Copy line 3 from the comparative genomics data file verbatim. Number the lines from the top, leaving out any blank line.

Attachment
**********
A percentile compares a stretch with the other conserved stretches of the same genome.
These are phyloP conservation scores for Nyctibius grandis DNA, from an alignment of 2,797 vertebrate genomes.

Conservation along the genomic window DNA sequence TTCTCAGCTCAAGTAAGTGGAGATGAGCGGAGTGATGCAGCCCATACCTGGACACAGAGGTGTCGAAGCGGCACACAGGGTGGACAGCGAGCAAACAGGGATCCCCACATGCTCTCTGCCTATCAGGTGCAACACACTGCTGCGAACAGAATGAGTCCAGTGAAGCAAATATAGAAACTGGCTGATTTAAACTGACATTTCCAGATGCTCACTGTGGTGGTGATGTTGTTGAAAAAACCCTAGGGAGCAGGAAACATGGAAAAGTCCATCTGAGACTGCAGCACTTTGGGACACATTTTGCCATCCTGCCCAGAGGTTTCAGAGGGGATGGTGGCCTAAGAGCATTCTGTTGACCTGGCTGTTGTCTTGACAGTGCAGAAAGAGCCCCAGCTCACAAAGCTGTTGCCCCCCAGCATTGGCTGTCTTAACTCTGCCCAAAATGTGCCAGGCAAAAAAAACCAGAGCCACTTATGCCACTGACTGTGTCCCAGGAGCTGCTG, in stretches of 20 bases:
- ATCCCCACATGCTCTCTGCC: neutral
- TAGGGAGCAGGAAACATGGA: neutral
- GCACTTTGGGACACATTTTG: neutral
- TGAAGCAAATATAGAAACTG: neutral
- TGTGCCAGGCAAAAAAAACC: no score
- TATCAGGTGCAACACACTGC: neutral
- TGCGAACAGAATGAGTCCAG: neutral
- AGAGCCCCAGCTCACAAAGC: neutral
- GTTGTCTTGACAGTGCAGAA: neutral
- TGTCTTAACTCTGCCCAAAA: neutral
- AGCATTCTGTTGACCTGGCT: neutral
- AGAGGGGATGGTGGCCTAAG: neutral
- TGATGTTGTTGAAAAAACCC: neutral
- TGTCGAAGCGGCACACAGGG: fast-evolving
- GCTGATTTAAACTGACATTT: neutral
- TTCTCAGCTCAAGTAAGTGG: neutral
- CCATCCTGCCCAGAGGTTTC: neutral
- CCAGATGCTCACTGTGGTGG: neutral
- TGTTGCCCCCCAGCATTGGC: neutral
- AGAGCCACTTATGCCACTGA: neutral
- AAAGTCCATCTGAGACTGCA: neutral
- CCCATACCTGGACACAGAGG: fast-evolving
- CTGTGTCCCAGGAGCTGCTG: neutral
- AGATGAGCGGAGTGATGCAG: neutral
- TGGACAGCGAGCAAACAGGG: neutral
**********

Conservation along the genomic window DNA sequence TTCTCAGCTCAAGTAAGTGGAGATGAGCGGAGTGATGCAGCCCATACCTGGACACAGAGGTGTCGAAGCGGCACACAGGGTGGACAGCGAGCAAACAGGGATCCCCACATGCTCTCTGCCTATCAGGTGCAACACACTGCTGCGAACAGAATGAGTCCAGTGAAGCAAATATAGAAACTGGCTGATTTAAACTGACATTTCCAGATGCTCACTGTGGTGGTGATGTTGTTGAAAAAACCCTAGGGAGCAGGAAACATGGAAAAGTCCATCTGAGACTGCAGCACTTTGGGACACATTTTGCCATCCTGCCCAGAGGTTTCAGAGGGGATGGTGGCCTAAGAGCATTCTGTTGACCTGGCTGTTGTCTTGACAGTGCAGAAAGAGCCCCAGCTCACAAAGCTGTTGCCCCCCAGCATTGGCTGTCTTAACTCTGCCCAAAATGTGCCAGGCAAAAAAAACCAGAGCCACTTATGCCACTGACTGTGTCCCAGGAGCTGCTG, in stretches of 20 bases: